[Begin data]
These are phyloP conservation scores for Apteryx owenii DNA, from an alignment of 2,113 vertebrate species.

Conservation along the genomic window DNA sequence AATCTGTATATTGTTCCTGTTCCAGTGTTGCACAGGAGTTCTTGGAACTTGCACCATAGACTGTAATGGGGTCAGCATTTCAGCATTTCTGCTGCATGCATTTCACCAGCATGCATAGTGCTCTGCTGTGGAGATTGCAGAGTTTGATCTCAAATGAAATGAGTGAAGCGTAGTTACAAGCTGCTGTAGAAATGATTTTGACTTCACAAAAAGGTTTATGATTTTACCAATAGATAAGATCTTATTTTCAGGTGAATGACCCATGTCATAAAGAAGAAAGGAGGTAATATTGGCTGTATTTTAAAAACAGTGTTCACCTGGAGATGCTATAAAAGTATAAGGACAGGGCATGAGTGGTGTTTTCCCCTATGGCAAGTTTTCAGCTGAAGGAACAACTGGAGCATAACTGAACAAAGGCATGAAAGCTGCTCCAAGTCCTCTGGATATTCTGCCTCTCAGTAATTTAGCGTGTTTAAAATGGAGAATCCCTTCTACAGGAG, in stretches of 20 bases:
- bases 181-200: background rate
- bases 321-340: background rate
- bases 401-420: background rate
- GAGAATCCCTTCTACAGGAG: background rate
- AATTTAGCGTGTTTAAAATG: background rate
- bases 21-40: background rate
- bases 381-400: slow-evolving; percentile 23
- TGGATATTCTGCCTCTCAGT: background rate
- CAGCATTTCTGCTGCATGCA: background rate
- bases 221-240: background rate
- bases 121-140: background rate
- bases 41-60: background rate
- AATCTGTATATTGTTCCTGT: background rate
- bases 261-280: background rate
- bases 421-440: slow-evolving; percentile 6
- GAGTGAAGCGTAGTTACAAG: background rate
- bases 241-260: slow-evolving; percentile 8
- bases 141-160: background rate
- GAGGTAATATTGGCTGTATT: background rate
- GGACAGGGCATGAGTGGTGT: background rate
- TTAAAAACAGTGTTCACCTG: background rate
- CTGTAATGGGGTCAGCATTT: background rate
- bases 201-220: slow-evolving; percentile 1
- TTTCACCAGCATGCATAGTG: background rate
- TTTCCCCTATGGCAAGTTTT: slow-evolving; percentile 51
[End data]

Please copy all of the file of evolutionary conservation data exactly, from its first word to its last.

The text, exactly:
These are phyloP conservation scores for Apteryx owenii DNA, from an alignment of 2,113 vertebrate species.

Conservation along the genomic window DNA sequence AATCTGTATATTGTTCCTGTTCCAGTGTTGCACAGGAGTTCTTGGAACTTGCACCATAGACTGTAATGGGGTCAGCATTTCAGCATTTCTGCTGCATGCATTTCACCAGCATGCATAGTGCTCTGCTGTGGAGATTGCAGAGTTTGATCTCAAATGAAATGAGTGAAGCGTAGTTACAAGCTGCTGTAGAAATGATTTTGACTTCACAAAAAGGTTTATGATTTTACCAATAGATAAGATCTTATTTTCAGGTGAATGACCCATGTCATAAAGAAGAAAGGAGGTAATATTGGCTGTATTTTAAAAACAGTGTTCACCTGGAGATGCTATAAAAGTATAAGGACAGGGCATGAGTGGTGTTTTCCCCTATGGCAAGTTTTCAGCTGAAGGAACAACTGGAGCATAACTGAACAAAGGCATGAAAGCTGCTCCAAGTCCTCTGGATATTCTGCCTCTCAGTAATTTAGCGTGTTTAAAATGGAGAATCCCTTCTACAGGAG, in stretches of 20 bases:
- bases 181-200: background rate
- bases 321-340: background rate
- bases 401-420: background rate
- GAGAATCCCTTCTACAGGAG: background rate
- AATTTAGCGTGTTTAAAATG: background rate
- bases 21-40: background rate
- bases 381-400: slow-evolving; percentile 23
- TGGATATTCTGCCTCTCAGT: background rate
- CAGCATTTCTGCTGCATGCA: background rate
- bases 221-240: background rate
- bases 121-140: background rate
- bases 41-60: background rate
- AATCTGTATATTGTTCCTGT: background rate
- bases 261-280: background rate
- bases 421-440: slow-evolving; percentile 6
- GAGTGAAGCGTAGTTACAAG: background rate
- bases 241-260: slow-evolving; percentile 8
- bases 141-160: background rate
- GAGGTAATATTGGCTGTATT: background rate
- GGACAGGGCATGAGTGGTGT: background rate
- TTAAAAACAGTGTTCACCTG: background rate
- CTGTAATGGGGTCAGCATTT: background rate
- bases 201-220: slow-evolving; percentile 1
- TTTCACCAGCATGCATAGTG: background rate
- TTTCCCCTATGGCAAGTTTT: slow-evolving; percentile 51